Well, this doesn’t happen often.
It also turns out that atheists — or the many from whom I heard, anyway — care just as much as we Christians do about loving and doing right by others.
Curse the atheists! Why couldn’t they be the craven sensory-hounds they’re supposed to be? Must they reject God, and be intelligent and sensitive?
Anyway, they got me thinking. (Another reason not to like them.)
Man, he’s sounding like P.Z. in Bizarro World.
It’s amazing how he explains the typical atheist mindset so clearly:
We Christians want the atheists to come over to our side of the fence — to join us, to become one of us. They would much prefer it if we would quit wanting that, and leave them be. They would naturally prefer it if we could actually respect them for, say, their intellectual (not to mention moral) integrity — but they aren’t exactly holding their breath waiting for that to happen. Because they know that Christians believe atheists to be at best lost, and at worst damned.
And let’s face it: If you know the best someone can think about you is that you’re lost, you’re hardly inclined to, say, invite that person to your birthday party. Ever.
One more excerpt:
We need to listen to the atheists because … well, because we never do. We try to listen to them, but we fail. And we fail because while we’re listening to them, we’re secretly thinking how they really, really need to become Christian.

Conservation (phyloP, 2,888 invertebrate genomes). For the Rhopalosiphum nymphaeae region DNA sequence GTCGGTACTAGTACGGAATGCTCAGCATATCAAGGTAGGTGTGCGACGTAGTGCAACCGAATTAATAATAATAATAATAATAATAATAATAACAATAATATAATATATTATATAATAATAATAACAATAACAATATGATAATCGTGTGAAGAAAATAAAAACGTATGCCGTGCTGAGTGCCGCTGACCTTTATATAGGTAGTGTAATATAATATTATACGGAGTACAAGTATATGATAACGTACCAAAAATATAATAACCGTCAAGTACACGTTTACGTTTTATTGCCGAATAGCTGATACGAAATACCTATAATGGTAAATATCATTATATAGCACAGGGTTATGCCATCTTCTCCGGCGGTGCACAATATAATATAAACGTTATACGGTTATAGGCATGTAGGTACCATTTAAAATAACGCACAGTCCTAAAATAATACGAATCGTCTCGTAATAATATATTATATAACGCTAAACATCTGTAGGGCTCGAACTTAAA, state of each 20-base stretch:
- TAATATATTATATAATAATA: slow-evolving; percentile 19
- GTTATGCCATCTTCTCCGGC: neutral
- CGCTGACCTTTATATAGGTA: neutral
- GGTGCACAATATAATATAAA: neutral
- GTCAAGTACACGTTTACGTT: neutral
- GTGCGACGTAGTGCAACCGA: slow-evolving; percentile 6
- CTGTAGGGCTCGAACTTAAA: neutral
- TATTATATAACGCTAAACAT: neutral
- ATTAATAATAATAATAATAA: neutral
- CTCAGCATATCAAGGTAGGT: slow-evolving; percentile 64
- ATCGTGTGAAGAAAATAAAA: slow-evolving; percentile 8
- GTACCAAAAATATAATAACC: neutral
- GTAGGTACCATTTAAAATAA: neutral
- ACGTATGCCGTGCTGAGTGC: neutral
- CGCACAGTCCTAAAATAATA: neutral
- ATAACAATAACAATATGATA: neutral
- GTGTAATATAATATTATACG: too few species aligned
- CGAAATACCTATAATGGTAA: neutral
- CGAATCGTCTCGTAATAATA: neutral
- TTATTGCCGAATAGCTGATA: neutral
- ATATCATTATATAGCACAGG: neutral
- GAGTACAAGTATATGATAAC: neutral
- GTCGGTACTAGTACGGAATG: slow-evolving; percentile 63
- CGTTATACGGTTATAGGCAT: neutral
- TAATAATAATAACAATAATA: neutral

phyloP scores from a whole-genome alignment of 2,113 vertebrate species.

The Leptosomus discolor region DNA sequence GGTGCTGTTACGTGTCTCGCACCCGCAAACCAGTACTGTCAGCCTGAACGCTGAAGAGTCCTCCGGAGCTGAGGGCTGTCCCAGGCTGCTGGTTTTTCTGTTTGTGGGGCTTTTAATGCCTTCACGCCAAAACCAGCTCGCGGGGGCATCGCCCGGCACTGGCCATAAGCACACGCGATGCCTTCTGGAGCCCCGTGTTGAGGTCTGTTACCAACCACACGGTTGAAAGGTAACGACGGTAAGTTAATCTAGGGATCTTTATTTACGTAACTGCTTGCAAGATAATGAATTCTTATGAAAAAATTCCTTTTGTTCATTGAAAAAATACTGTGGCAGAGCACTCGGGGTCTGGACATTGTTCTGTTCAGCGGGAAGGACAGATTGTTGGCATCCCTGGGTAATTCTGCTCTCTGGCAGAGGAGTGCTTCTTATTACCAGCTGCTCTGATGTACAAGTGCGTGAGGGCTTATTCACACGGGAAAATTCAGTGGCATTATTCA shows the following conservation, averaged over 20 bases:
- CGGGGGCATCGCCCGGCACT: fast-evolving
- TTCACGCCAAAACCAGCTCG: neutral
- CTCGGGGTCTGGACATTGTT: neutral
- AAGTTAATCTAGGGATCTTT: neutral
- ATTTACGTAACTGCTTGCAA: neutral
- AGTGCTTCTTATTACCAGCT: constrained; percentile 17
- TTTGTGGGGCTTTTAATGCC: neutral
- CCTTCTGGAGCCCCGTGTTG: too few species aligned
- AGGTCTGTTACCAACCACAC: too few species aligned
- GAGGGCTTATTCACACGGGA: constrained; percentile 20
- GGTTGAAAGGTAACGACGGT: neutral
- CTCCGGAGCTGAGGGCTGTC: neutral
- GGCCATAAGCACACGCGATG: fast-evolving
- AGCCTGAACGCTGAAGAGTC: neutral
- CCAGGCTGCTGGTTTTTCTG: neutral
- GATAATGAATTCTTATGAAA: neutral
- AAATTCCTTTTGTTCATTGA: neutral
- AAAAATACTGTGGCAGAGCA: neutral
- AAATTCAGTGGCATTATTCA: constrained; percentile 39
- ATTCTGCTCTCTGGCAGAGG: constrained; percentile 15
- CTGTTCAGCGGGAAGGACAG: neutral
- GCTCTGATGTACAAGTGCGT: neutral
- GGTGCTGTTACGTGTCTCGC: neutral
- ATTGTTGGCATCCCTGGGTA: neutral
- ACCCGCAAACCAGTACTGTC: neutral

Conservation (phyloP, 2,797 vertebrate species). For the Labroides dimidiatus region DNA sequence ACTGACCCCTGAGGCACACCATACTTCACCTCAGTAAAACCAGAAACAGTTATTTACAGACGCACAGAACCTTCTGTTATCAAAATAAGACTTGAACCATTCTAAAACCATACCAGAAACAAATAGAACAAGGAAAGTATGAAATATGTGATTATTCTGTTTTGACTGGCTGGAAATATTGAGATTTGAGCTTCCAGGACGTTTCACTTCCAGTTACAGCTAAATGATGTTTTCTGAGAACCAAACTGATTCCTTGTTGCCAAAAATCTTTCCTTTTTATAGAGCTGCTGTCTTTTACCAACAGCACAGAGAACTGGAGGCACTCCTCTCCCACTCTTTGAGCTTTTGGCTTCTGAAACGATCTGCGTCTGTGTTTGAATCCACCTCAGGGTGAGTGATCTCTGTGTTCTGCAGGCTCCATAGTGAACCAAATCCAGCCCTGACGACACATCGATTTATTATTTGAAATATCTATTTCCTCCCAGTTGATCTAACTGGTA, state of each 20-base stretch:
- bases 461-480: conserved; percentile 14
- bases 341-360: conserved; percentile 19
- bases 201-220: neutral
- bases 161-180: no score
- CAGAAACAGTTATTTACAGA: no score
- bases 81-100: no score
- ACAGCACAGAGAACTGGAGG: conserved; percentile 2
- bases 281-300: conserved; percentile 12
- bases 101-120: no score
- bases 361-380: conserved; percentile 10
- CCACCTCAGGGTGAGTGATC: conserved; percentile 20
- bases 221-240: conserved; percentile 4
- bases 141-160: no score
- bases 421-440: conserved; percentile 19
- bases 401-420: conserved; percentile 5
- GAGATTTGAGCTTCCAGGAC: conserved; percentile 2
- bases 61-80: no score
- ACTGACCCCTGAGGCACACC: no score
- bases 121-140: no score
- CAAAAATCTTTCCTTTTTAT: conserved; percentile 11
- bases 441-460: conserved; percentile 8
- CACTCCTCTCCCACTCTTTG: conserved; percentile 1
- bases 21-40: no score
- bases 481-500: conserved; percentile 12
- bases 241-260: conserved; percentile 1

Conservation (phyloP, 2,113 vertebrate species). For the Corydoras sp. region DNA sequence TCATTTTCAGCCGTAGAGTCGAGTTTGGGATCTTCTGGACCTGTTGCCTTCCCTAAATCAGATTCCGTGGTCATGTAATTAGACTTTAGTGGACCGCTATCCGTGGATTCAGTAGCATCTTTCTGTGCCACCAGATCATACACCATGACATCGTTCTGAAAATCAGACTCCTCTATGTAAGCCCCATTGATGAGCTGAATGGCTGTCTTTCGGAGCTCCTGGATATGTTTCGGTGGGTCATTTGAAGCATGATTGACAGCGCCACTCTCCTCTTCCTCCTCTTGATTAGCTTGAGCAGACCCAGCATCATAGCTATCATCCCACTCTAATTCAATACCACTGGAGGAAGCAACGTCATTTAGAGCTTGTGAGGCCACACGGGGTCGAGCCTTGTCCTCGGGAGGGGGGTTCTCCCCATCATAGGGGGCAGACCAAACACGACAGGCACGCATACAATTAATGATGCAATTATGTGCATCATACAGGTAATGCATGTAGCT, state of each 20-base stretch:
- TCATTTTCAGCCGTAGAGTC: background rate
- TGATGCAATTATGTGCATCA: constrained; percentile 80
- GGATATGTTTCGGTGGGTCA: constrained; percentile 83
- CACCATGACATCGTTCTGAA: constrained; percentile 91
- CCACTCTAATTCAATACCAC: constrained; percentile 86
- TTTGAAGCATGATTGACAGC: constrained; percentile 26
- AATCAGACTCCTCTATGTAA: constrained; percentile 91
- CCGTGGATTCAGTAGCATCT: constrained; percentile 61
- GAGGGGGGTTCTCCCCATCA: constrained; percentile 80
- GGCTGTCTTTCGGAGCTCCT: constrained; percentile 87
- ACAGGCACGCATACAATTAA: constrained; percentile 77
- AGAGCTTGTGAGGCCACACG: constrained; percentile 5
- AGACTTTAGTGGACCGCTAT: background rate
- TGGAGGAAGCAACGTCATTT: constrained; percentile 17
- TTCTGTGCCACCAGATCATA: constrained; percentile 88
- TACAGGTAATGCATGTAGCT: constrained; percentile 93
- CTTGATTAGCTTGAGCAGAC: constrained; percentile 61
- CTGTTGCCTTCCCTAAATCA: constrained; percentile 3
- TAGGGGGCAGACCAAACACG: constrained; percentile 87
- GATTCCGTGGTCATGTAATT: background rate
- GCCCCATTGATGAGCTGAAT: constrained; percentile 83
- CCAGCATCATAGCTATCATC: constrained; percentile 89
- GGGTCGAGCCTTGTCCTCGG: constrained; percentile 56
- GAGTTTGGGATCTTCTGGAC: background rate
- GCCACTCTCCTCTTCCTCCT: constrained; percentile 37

So I say: Let’s every once in a while put aside our Christian Agenda (none of us are thinking that we don’t have one too, right?), and just listen to atheists. Let’s just hear what they’re saying, and what they’re thinking, and why they’re saying and thinking whatever they are.
Let’s actually respect them. Why not? How could such a thing possibly hurt us?
Who knows? If we listen to the atheists long enough, isn’t it just possible that we might actually learn something from them?
Umm… thank you. I agree. I think. (Am I allowed to say that?)
Shore loses me in one place, though:
I could no sooner imagine what it would be like inhabiting a consciousness devoid of the constant awareness of God than I could what it would be like to be a … Venusian cannibal.
Right? I have no idea what it’s like to be a cannibal from Venus.
Be pretty lonely, I’d guess. Or pretty full.
Point is: Mystery. Can’t imagine it. Just like I can’t imagine what it would be like to be an atheist. Even before I was a Christian — for just about every second of my waking life, in fact — I was intensely aware of what to me was the fact of God. It’s never even occurred to me there isn’t a God.
Atheists, of course (and insofar as such generalizations have merit), can’t imagine that there is a God. (Well, of course they can imagine there’s a God. They just can’t imagine why anyone would give themselves over to what to them is so obviously a fantasy.)
I actually agree with that last bit (and dismiss his sarcasm); atheists can imagine life with God. Most of us believed in one before the spell broke.
But Shore really doesn’t know what it’s like to be an atheist? He’s kidding, right? It’s such an easy thing to respond to… Of course he knows what it’s like to be an atheist. He is an atheist when it comes to Zeus or the Flying Spaghetti Monster. He just can’t imagine life without his God. Atheists just dismiss the God(s) others believe in and move on with their lives.
Anyway, if you like the article, let him know! It’d be nice to see more Christians saying such things.
(Thanks to Ben for the link!)
[tags]atheist, atheism, Crosswalk, Jesus, Christian[/tags]